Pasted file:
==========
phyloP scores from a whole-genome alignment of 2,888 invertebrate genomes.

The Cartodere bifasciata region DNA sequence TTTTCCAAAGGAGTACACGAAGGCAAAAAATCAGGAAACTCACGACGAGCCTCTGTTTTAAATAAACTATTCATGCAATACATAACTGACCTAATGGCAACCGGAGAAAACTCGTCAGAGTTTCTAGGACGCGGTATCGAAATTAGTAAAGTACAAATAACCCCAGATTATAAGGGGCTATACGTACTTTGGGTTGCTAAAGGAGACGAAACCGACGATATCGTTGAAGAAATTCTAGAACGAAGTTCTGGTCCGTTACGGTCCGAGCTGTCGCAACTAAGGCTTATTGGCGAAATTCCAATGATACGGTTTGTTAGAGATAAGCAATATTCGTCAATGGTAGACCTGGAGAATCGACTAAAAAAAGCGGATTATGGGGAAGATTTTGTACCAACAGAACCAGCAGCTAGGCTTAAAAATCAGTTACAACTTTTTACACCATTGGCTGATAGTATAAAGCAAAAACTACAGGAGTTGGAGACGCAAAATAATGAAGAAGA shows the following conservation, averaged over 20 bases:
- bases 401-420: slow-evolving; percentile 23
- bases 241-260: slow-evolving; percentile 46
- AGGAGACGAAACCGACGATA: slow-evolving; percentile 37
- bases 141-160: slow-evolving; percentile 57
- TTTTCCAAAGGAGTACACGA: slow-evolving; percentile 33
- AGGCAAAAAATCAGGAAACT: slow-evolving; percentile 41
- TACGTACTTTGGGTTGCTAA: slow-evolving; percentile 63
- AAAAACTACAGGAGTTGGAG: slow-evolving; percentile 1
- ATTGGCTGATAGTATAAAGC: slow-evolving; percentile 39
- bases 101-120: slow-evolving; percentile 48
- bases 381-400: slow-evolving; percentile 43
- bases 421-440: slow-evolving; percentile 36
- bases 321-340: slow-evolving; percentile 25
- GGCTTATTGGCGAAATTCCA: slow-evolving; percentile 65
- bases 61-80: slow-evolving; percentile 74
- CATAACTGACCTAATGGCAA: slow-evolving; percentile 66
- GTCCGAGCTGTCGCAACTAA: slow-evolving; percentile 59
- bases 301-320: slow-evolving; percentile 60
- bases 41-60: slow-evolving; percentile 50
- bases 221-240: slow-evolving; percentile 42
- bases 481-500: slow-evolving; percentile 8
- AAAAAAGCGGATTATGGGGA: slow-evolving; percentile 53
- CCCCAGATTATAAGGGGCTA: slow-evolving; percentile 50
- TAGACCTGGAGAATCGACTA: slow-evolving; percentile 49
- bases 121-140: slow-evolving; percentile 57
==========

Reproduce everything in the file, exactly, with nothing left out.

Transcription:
phyloP scores from a whole-genome alignment of 2,888 invertebrate genomes.

The Cartodere bifasciata region DNA sequence TTTTCCAAAGGAGTACACGAAGGCAAAAAATCAGGAAACTCACGACGAGCCTCTGTTTTAAATAAACTATTCATGCAATACATAACTGACCTAATGGCAACCGGAGAAAACTCGTCAGAGTTTCTAGGACGCGGTATCGAAATTAGTAAAGTACAAATAACCCCAGATTATAAGGGGCTATACGTACTTTGGGTTGCTAAAGGAGACGAAACCGACGATATCGTTGAAGAAATTCTAGAACGAAGTTCTGGTCCGTTACGGTCCGAGCTGTCGCAACTAAGGCTTATTGGCGAAATTCCAATGATACGGTTTGTTAGAGATAAGCAATATTCGTCAATGGTAGACCTGGAGAATCGACTAAAAAAAGCGGATTATGGGGAAGATTTTGTACCAACAGAACCAGCAGCTAGGCTTAAAAATCAGTTACAACTTTTTACACCATTGGCTGATAGTATAAAGCAAAAACTACAGGAGTTGGAGACGCAAAATAATGAAGAAGA shows the following conservation, averaged over 20 bases:
- bases 401-420: slow-evolving; percentile 23
- bases 241-260: slow-evolving; percentile 46
- AGGAGACGAAACCGACGATA: slow-evolving; percentile 37
- bases 141-160: slow-evolving; percentile 57
- TTTTCCAAAGGAGTACACGA: slow-evolving; percentile 33
- AGGCAAAAAATCAGGAAACT: slow-evolving; percentile 41
- TACGTACTTTGGGTTGCTAA: slow-evolving; percentile 63
- AAAAACTACAGGAGTTGGAG: slow-evolving; percentile 1
- ATTGGCTGATAGTATAAAGC: slow-evolving; percentile 39
- bases 101-120: slow-evolving; percentile 48
- bases 381-400: slow-evolving; percentile 43
- bases 421-440: slow-evolving; percentile 36
- bases 321-340: slow-evolving; percentile 25
- GGCTTATTGGCGAAATTCCA: slow-evolving; percentile 65
- bases 61-80: slow-evolving; percentile 74
- CATAACTGACCTAATGGCAA: slow-evolving; percentile 66
- GTCCGAGCTGTCGCAACTAA: slow-evolving; percentile 59
- bases 301-320: slow-evolving; percentile 60
- bases 41-60: slow-evolving; percentile 50
- bases 221-240: slow-evolving; percentile 42
- bases 481-500: slow-evolving; percentile 8
- AAAAAAGCGGATTATGGGGA: slow-evolving; percentile 53
- CCCCAGATTATAAGGGGCTA: slow-evolving; percentile 50
- TAGACCTGGAGAATCGACTA: slow-evolving; percentile 49
- bases 121-140: slow-evolving; percentile 57